Presentation on theme: "The Literature Review in 3 Key Steps"— Presentation transcript:
1The Literature Review in 3 Key Steps The “What”, “Why” and “How” of The Academic Literature ReviewAdapted from Boston University Alumni Medical Library
23 Steps to a Literature Review A review and quick summary of how to conduct a literature search for your EA Project
33 Key Steps: 1. Start your engines Think of it like doing a Google search for buying a carWhat do you want to do? Buy a car, find a particular car, find out how to negotiate prices, etc.?Key word searches are trial and error and need to be refined/narrowedGo to your library’s digital search page and choose ACM, IEEE, & ERIC as your search enginesThen start your searchesExpect to get LOTS of results, and then refine and narrow down to get what you really wantUse the “find more articles like this one” feature if available
43 Key Steps: 2. Skim & Select 19 hits from the IEEE search on “interest in computing” + “high school” + “robots”Skim all abstractsSelect articles of interest to your projectRead those articlesTake notes of important stuff: findings, methods, other prominent studies citedDevise a system for note taking and managing your referencesTIP: Take note of studies that keep coming up in introductions- you want to read theseVisit your library’s website for reference management software- freeware exists (Zotero), and many campuses offer licensed software like (Endnote)
53 Key Steps: 3. Sum it up What does it all mean? What categories are there?What is similar to your study?What is different?What is known collectively from this literature?Perhaps: that robotics education is successful, or not, or it depends upon certain factors, or something else?Why is your study relevant?The ‘So What?’ questionPerhaps your study:adds evidence to support robotics education in high schoolshas never been done beforereplicates other studies but with a different populationETC…..
7And now the background……. What is a literature review?
8What is it? A literature review surveys scholarly articles, books and other sources (e.g.dissertations, conference proceedings) relevant to a particularissue, area of research, or theory.provides a short description and critical evaluation of workcritical to the topic.offers an overview of significant literature published on atopic.(Lyons, 2005)
10Why? A literature review can be conducted for a variety of reasons: For a review paperFor the introduction (and discussion) of a research paper,masters thesis or dissertationTo embark on a new area of researchFor a research proposal(Burge, 2005)5. And last, but not least, for contextual information for your EA Project!
11Why? Conducting a literature review will help you: Determine if proposed research is actually needed.Even if similar research published, researchers might suggest a need for similar studies or replication.Narrow down a problem.It can be overwhelming getting into the literature of a field of study. A literature review can help you understand where you need to focus your efforts.Generate hypotheses or questions for further studies.(Mauch & Birch, 2003)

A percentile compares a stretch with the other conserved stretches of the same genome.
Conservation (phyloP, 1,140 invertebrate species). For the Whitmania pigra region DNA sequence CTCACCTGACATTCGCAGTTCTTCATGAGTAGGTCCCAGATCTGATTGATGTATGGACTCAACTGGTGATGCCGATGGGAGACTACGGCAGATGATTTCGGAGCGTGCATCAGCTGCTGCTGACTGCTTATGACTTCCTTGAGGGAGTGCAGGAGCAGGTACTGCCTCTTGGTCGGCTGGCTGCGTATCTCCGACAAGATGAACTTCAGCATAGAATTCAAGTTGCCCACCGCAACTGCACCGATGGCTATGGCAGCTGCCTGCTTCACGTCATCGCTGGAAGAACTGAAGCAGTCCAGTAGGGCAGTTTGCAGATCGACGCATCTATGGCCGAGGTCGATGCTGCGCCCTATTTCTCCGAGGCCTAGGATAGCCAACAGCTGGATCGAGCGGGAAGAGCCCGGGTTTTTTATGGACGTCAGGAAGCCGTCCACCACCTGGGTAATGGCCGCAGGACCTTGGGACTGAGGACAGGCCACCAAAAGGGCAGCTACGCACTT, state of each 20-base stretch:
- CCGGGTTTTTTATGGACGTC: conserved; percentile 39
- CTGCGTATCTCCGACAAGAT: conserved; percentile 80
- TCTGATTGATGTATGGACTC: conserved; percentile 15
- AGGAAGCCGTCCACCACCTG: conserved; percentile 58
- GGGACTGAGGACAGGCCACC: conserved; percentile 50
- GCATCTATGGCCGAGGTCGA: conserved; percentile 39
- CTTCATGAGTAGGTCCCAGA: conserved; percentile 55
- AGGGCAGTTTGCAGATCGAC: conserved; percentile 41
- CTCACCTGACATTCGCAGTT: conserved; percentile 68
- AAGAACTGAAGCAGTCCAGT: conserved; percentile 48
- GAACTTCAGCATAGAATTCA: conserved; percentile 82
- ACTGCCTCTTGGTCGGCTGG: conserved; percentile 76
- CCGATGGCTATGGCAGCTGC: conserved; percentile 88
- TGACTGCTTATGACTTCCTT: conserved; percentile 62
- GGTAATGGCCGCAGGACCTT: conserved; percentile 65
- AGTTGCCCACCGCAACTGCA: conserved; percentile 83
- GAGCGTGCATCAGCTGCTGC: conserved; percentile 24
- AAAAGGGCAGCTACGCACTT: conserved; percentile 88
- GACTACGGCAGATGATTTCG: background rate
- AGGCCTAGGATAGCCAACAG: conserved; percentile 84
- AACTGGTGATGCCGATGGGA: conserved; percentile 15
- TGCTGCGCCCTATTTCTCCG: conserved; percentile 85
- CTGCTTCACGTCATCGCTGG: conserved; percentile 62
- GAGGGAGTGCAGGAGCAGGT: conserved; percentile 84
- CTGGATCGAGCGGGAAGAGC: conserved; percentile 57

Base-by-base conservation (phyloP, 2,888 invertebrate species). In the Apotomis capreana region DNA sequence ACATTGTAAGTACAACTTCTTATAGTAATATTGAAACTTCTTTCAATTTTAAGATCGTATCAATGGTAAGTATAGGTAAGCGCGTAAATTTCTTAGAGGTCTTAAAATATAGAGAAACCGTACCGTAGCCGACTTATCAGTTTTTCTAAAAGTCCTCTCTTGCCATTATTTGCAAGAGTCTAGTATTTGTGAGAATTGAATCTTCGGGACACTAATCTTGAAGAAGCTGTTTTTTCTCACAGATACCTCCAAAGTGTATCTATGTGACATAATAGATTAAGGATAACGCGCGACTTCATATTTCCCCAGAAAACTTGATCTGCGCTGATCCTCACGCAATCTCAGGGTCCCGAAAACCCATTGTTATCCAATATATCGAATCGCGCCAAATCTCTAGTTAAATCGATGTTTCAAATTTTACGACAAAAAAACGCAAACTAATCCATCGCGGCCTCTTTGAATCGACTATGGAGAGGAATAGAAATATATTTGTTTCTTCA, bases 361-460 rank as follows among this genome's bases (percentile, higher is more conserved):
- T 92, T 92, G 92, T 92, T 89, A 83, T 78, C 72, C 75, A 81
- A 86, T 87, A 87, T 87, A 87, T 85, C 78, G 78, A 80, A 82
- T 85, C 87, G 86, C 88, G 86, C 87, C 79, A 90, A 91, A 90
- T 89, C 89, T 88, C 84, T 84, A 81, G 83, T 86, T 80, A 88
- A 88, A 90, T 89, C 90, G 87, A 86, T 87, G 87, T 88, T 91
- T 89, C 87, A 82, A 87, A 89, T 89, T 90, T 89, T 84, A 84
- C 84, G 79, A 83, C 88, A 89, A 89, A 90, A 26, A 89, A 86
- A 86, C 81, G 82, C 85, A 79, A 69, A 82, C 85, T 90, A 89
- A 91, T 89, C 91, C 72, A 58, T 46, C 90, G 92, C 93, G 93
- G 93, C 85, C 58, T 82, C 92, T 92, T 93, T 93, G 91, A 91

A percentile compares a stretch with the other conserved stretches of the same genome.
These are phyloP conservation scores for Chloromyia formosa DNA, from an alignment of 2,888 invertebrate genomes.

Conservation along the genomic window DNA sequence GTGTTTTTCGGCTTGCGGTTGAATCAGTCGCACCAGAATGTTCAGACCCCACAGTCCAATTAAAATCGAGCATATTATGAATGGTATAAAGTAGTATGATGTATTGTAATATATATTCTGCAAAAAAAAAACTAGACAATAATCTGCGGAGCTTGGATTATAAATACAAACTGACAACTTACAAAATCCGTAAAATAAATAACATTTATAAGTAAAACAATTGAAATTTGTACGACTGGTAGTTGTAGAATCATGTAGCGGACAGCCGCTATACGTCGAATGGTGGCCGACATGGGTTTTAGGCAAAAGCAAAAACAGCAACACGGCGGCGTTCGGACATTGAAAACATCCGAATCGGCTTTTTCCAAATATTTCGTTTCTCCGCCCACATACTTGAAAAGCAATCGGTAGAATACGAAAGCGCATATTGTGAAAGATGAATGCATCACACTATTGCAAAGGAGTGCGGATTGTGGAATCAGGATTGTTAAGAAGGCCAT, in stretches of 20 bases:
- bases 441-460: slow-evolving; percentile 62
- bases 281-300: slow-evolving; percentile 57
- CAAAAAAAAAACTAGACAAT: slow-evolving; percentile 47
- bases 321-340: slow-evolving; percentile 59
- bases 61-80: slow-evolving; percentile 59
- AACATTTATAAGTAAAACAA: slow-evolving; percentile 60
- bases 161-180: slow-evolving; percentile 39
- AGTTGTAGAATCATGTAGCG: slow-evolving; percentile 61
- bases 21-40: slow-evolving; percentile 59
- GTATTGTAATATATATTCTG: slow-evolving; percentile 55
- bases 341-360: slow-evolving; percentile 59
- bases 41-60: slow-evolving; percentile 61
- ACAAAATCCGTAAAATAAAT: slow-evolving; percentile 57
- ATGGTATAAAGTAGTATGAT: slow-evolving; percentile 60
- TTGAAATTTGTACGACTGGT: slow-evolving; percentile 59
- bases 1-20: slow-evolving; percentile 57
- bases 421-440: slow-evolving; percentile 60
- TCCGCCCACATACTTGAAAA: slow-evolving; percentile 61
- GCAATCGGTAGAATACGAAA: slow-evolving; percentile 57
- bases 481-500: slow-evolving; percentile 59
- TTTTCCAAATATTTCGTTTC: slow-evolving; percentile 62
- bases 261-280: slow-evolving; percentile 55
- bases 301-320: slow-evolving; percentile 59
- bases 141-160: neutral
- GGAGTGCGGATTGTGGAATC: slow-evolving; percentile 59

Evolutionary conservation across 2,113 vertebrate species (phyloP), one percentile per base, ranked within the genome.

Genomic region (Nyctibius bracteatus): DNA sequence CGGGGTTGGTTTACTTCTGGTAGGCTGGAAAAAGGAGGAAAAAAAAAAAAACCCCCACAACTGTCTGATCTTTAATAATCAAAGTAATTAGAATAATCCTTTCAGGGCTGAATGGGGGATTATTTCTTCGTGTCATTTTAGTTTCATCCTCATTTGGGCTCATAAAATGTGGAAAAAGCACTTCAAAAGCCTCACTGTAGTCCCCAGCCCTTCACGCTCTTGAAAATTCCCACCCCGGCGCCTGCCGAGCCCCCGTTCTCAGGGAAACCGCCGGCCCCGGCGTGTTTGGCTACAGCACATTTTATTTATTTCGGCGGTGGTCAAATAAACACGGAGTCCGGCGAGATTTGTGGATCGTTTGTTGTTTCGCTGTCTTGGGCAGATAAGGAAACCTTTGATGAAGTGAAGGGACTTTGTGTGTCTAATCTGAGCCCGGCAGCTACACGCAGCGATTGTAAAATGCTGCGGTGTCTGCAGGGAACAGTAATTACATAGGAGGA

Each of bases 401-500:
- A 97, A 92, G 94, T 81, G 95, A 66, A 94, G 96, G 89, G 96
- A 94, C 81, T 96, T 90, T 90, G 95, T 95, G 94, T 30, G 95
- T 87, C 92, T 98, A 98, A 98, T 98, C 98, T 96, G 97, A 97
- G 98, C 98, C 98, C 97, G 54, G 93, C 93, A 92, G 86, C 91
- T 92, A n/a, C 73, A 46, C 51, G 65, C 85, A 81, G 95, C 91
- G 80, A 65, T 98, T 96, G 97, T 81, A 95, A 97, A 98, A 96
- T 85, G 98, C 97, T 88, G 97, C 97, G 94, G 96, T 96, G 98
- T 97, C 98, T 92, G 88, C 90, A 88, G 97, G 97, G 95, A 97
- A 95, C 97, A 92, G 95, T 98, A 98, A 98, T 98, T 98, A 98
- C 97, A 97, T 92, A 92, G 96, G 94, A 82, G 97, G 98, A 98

12And for your EA Project: Conducting a literature review will give you:Background knowledge of the field of inquiry:FactsEminent scholarsThe most important ideas, theories, questions and hypothesesKnowledge of field-specific methodologies and their usefulness in particular settings(Mauch & Birch, 2003)
14How? Outline of review process: Formulate a problem – which topic or field is being examined and what are its component issues;Search the literature for materials relevant to the subject being explored. Searching the literature involves reading and refining the problem;Evaluate the data – determine which literature makes a significant contribution to the understanding of the topic;Analyze and interpret – discuss the findings and conclusions of pertinent literatureUse the literature to contextualize the problem/issue under studyFormat and create bibliography(Lyons, 2005)
15How? Formulate a problem/issue: Search the literature: Create an overview of relevant literature regarding Computing Education InterventionsSearch the literature:Use library resources/databases including IEEE, ACM and ERICDon’t restrict your search to peer-reviewed journal articles. Include academic books too.Refine the problem/issue based on your initial reviewNetworked computing to facilitate learning among elementary school students
16How?Evaluate the data. Determine which literature contributes to the understanding of the problem/issue.Analyze and interpret. Read the article, book chapter, etc., and summarize findings and relevanceFocus particularly on problem statement, method, resultsFormat and create bibliographyUse a citation management program such as Endnote to organize and manage citations and create bibliographyOrganize and store referencesMake in-text citations based on required style (e.g., APA)Create a list of references based on required styleMost colleges and universities provide student access/download of citation management programs
17Example Searches IEEE: “interest in computing” Refined by adding “ high school”Declare bingo and begin skimming the articles, or further refine at your discretionConsider using outreach type, e.g. ‘robots,’ ‘gamemaker,’ ‘Alice,’ or ‘CS unplugged’38,000 hits135 hitsTIP: read an article that ‘jumps out’ at you, and use it’s key words to refine furtherTIP: use variations of words: ‘robots,’ ‘robotics,’ etc.
18ReferencesBurge, C., 7.16 Experimental Molecular Biology: Biotechnology II, Spring (Massachusetts Institute of Technology: MIT OpenCouseWare), Retrieved 12/15/2008, from License: Creative Commons BY-NC-SALyons, K. (2005). UCSC library - how to write a literature review. Retrieved 1/22/2009, 2009, from .Mauch, J. E., & Birch, J. W. (1993). Guide to the successful thesis and dissertation : A handbook for students and faculty (3rd , rev. and expand ed.). New York: Marcel Dekker.